One of the key weed killers used across the world is Paraquat.

The main company manufacturing it is Swiss-based chemical giant Syngenta, producing it under the name Gramoxone.

Syngenta has no intention of stopping production and sales of paraquat, arguing that the herbicide is well-known, very efficient and, if used according to instructions, poses no danger.

“Paraquat is a safe and effective herbicide when used as directed on the label. However, for a number of reasons, suicide with agrochemicals is a tragic and regrettable social problem particularly in some less developed countries. Agrochemicals are also occasionally involved in cases of accidental ingestion, most often as a consequence of individuals breaching recommended practice by decanting product into unlabelled beverage bottles,” a spokesperson for Basel-based Syngenta told Sputnik.

According to the company, it is “actively working to minimize” all possible incidents with the use of its chemicals through “supporting suicide prevention and end-user training programs.” Yet, Syngenta products, especially paraquat, are “sometimes” involved in health incidents, according to the company.

“For providing information and guidance to physicians regarding diagnosis, first aid and hospital treatment after exposure to paraquat Syngenta has compiled a document summarizing the actual status of knowledge. We believe in corporate responsibility,” it added.

Brussels-based journalist Alain De Kuyssche, who closely followed the recent row between green lobbies and the manufacturer of glyphosate-based herbicide Roundup, which is also listed as a poison used for suicide by the WHO, linked the issue around suicides to politics and attacks on industry.

“In its Report, the WHO regularly mixes suicide prevention and the fact that ‘anyway,’ these pesticides are bad for the environment or could lead to other types of diseases. This is out of focus and has nothing to do with suicideprevention. It smells of politics and ways to attack the industry from a different angle,” De Kuyssche told Sputnik.

Nevertheless, speaking of heath concerns, it is noteworthy that, over the last few years, over 10,000 people have filed claims against US biotech giant Monsanto over allegations that its weed killer, Roundup, caused their cancer, with some of them already won their cases.


The De Kuyssche noted that “pesticides will always be dangerous, if you don’t follow instructions for use,” describing attempts to blame suicides on agrochemicals as “ridiculous.”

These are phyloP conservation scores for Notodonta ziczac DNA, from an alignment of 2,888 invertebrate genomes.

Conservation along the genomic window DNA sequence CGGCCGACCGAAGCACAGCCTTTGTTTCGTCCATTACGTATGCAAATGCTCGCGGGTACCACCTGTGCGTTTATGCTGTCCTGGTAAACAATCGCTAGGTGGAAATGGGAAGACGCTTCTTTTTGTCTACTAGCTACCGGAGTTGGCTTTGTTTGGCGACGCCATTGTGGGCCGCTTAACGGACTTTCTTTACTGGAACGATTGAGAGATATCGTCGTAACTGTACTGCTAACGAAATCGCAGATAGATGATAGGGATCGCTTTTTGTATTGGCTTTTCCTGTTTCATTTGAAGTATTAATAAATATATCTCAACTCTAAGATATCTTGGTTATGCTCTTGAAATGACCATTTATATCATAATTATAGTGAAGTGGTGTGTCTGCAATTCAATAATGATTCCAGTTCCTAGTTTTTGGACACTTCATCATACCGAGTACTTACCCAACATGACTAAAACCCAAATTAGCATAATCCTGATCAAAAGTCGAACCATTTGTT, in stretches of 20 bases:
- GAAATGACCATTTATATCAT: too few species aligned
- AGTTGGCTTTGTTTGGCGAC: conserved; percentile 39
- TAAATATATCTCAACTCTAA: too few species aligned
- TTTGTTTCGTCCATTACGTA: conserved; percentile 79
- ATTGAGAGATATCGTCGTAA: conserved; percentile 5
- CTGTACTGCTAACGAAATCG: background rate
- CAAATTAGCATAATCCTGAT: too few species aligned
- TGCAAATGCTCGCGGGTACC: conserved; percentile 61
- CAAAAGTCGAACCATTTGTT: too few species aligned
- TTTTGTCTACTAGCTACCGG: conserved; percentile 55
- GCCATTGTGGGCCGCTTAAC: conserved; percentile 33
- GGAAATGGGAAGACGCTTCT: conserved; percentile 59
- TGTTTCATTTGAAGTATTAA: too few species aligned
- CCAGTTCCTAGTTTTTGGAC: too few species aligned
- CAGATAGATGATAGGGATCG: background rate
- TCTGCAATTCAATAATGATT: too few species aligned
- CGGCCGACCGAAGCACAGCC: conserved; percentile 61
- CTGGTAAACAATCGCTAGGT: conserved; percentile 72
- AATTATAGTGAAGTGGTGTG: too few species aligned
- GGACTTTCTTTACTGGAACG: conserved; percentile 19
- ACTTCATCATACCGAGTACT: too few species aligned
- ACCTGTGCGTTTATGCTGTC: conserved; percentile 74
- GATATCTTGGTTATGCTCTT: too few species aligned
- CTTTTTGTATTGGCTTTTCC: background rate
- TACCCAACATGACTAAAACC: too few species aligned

“[Pesticides] are delivered usually in concentrated quantities and need to be diluted. You cannot just forbid dangerous substances because depressed people who want to commit suicide could ingest them. This is ridiculous. If so, why doesn’t WHO ask to suppress all bridges because suicidal persons might jump from them? Why not suppress windows above the second floor, just in case people might jump? There are many common cleaning agents, that you can buy at the supermarket, and that can kill you as well,” he said.

According to the journalist, “overprotection” will not help since “suicidal people will find another way to die if there is no pesticide to swallow.”

Paraquat is, meanwhile, pummeled not only for being lethal but also allegedly causing diseases. In 2011, a US National Institutes of Health study showed a potential link between paraquat use and Parkinson’s disease (PD) among farm workers.

Syngenta, however, is on the defensive and counterattacks with studies of its own.

All epidemiologic studies that associate paraquat exposure and Parkinson’s disease are inconclusive. A key weakness of many studies is their lack of a robust exposure assessment. The biological plausibility of such an association is also reduced by the absence of neuropathological evidence. Considering both the animal and the human epidemiologic studies, the evidence linking paraquat to Parkinson’s disease is fragmentary and does not support the existence of a causal association between paraquat and PD,” the Syngenta spokesperson told Sputnik.

The company therefore maintains that “it has not been proven that exposure to paraquat does result in the development of Parkinson’s disease in humans.”

The market for paraquat, globally estimated at hundreds of millions of Dollar at least, thereby defends itself, adding that replacement pesticides that would be harmless to humans are not readily available.